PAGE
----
The regional jail board agreed July 18 to hire Molly Rogers, the Wasco County juvenile director, for a 10-hour a week job overseeing the juvenile facility at the jail.
Rogers has already been serving in that capacity since last November, but with no compensation, after jail administrator Bryan Brandenburg resigned. Overseeing the adult jail is Sherman County Sheriff Brad Lohrey.
When the two took on those overseeing roles, they were not personally compensated.
Wasco County signed an agreement last fall with the jail giving the county $2,382 per month as compensation for the loss of 10 hours per week of Rogers’ time that she devoted to overseeing the juvenile facility. Rogers did not get any of that money herself.
The sheriffs of the four member counties of the Northern Oregon Regional Corrections Facility—Wasco, Sherman, Hood River and Gilliam—have been adamant that jail supervision is a required part of their job duty and they will not take compensation for it.
The juvenile directors for the counties wanted compensation.
The new position Rogers is taking pays $20,394 per year. Rogers said she will work at the regional jail in addition to her full-time job at Wasco County. The money to pay her was already set aside in the regional jail’s current fiscal year, which began July 1.
The jail board is still considering whether it will continue with the new administrative format of having an overseeing sheriff and an overseeing juvenile director instead of a jail administrator.
It will have a work session Oct. 24 from 1-4 p.m. to discuss it.
The job offered to Rogers expires at the end of the fiscal year, or it could end if the position is no longer needed based on the type of organizational structure the jail decides to follow.
Rogers said she agreed to serve an overseeing role of the juvenile facility at the jail because “I think NORCOR is a really cool gem on how governments can collaborate for efficiency and I want to see it succeed.”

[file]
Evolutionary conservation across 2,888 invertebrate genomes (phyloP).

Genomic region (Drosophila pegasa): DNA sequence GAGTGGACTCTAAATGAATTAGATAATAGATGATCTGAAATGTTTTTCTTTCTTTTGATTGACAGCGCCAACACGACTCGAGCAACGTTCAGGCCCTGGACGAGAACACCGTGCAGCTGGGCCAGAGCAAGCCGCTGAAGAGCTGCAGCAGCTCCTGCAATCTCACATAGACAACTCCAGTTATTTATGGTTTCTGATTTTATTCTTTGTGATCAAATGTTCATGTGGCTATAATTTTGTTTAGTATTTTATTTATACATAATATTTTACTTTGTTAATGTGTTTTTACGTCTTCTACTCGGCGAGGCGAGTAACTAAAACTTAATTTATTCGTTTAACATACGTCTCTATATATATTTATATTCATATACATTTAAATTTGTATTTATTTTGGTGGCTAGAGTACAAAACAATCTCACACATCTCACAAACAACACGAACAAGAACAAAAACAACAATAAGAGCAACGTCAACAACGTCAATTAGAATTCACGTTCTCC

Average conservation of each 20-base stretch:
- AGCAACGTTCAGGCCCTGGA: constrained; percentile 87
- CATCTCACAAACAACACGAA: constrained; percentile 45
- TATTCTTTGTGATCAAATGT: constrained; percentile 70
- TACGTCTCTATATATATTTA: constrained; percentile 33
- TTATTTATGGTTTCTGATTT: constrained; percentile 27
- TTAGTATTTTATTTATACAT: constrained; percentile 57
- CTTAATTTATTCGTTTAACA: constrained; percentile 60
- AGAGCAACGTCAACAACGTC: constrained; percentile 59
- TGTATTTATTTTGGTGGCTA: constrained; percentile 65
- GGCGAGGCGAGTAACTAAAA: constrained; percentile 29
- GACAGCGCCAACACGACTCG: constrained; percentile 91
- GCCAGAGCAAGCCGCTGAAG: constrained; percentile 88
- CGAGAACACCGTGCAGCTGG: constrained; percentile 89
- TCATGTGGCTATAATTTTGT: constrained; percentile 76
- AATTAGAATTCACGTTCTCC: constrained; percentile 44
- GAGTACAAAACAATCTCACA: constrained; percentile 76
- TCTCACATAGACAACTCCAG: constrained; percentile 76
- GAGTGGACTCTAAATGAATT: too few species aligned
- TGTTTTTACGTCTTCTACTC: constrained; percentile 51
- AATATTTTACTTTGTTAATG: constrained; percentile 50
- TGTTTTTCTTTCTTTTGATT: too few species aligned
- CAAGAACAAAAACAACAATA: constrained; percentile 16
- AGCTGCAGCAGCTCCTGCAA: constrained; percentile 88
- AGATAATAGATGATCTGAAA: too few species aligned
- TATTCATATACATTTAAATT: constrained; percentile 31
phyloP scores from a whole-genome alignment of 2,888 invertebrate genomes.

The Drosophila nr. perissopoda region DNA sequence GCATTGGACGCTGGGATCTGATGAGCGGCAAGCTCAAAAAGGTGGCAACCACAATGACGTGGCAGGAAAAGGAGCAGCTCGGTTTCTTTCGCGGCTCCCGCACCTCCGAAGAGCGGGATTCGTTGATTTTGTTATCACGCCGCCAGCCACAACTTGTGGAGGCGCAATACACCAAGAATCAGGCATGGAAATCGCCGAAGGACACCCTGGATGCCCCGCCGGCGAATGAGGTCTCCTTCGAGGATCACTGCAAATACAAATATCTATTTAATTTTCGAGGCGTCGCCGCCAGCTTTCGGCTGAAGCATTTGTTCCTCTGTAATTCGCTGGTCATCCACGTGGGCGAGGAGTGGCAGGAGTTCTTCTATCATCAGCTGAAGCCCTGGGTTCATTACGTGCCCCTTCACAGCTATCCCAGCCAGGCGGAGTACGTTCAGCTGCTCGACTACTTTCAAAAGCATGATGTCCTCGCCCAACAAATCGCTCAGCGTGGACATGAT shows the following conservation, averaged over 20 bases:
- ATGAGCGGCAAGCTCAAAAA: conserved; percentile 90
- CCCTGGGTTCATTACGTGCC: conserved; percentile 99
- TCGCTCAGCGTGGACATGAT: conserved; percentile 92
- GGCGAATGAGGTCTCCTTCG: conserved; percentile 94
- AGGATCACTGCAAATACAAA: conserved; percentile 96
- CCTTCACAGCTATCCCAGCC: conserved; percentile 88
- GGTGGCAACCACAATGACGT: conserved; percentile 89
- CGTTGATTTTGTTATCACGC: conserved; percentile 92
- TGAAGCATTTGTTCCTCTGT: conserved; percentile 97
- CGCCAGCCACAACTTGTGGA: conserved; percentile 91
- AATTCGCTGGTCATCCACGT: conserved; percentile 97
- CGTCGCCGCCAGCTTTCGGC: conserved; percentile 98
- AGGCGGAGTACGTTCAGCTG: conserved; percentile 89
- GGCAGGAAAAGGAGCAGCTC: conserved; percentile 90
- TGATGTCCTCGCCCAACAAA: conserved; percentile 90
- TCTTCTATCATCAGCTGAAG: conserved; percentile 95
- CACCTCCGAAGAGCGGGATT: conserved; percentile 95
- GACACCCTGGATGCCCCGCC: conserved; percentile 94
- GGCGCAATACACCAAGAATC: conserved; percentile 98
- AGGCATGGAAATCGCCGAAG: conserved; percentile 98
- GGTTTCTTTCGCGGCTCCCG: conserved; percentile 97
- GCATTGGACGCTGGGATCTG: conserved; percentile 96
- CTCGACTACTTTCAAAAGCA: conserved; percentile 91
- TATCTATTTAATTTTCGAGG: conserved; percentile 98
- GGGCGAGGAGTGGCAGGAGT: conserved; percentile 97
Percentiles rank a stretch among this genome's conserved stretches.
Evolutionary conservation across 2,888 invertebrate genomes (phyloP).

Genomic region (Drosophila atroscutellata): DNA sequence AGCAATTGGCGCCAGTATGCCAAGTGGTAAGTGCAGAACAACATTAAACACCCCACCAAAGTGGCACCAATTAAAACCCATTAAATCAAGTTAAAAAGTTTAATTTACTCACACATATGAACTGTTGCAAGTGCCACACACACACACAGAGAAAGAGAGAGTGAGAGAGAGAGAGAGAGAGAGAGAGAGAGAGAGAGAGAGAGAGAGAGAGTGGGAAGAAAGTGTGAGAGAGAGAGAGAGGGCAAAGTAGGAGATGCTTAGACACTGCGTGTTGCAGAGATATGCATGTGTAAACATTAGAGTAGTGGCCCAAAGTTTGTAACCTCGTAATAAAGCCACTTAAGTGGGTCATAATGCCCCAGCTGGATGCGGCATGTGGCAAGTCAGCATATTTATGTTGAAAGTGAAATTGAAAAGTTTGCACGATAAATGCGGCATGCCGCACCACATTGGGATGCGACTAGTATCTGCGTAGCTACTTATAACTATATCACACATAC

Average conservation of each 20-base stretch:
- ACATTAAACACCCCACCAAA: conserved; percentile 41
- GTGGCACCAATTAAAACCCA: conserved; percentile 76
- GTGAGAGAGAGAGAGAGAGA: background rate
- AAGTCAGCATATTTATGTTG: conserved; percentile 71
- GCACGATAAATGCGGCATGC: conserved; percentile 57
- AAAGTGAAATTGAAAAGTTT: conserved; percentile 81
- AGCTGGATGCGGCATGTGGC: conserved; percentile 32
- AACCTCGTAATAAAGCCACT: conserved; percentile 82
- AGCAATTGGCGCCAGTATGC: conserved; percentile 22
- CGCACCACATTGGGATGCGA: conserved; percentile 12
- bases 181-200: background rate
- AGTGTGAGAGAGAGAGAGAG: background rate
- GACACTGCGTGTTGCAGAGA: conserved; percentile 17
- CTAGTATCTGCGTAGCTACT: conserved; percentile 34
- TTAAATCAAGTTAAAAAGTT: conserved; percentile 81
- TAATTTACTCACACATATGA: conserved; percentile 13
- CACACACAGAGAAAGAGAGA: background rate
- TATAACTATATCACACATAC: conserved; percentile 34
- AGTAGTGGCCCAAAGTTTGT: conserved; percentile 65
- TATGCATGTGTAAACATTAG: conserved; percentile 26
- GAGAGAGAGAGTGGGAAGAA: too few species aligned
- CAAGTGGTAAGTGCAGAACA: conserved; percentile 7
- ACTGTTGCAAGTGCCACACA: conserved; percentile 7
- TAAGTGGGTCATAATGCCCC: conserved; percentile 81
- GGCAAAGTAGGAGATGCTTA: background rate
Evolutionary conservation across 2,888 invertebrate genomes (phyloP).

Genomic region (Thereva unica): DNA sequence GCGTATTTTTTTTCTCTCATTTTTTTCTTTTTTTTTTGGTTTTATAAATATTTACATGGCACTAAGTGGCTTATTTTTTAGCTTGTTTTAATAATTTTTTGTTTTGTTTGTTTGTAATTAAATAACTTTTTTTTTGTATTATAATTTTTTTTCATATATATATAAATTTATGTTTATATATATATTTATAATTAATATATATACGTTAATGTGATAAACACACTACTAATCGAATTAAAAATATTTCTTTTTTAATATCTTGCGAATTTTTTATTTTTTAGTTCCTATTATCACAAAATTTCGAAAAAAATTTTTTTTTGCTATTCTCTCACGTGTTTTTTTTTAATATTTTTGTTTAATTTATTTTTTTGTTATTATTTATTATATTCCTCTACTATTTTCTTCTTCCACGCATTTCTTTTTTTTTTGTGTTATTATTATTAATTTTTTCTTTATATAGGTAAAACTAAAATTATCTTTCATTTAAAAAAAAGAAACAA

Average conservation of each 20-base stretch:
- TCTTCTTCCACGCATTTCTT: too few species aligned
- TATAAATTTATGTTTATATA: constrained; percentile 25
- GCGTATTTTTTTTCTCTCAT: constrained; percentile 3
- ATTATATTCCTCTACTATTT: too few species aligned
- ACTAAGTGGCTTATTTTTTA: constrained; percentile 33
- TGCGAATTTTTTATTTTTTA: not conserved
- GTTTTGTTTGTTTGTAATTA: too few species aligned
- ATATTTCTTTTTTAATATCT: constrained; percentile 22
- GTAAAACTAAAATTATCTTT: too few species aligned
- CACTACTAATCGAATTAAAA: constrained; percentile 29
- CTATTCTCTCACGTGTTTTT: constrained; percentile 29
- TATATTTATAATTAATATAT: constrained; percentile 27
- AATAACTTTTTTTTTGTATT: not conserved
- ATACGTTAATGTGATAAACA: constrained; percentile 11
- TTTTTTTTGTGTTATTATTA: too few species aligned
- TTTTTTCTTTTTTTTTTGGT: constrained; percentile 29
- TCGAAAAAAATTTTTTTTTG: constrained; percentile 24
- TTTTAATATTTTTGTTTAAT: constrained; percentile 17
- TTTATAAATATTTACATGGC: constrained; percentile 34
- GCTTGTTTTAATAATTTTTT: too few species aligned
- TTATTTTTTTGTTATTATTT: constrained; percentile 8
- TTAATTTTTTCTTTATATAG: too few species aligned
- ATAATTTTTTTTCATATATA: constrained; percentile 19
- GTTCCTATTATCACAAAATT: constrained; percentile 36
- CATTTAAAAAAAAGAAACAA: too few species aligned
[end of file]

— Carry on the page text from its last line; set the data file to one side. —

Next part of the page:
The board also spent considerable time discussing a proposed new set of bylaws for the jail board and jail. There was confusion to begin with because the board unintentionally received four sets of them to consider.
They limited themselves to the “purpose” section of the bylaws. Board member Tom McCoy, a Sherman County commissioner, said the current purpose language was “unusually unhelpful” and suggested they throw the whole thing out and start over.
The bylaws and purpose section date to the opening of the jail in 1999.
Board member Kathy Schwartz, a Wasco County commissioner, noted that the purpose statement makes no mention that the building serves as a jail. She wanted that basic purpose noted.
She offered as an example the language from another jail facility, which said its purpose was to ensure a safe, secure, constitutional detention facility in a respectful, professional and fiscally responsible manner.
She also wanted it clear that the jail was set up to primarily serve its four member counties.
Board member Amber DeGrange, juvenile director for Sherman County, in reading the existing purpose section, said, “I don’t even know what ‘to utilize the capacitation of intergovernmental cooperation’ means.”
The group agreed to have staff come up with something to consider at the next jail board meeting.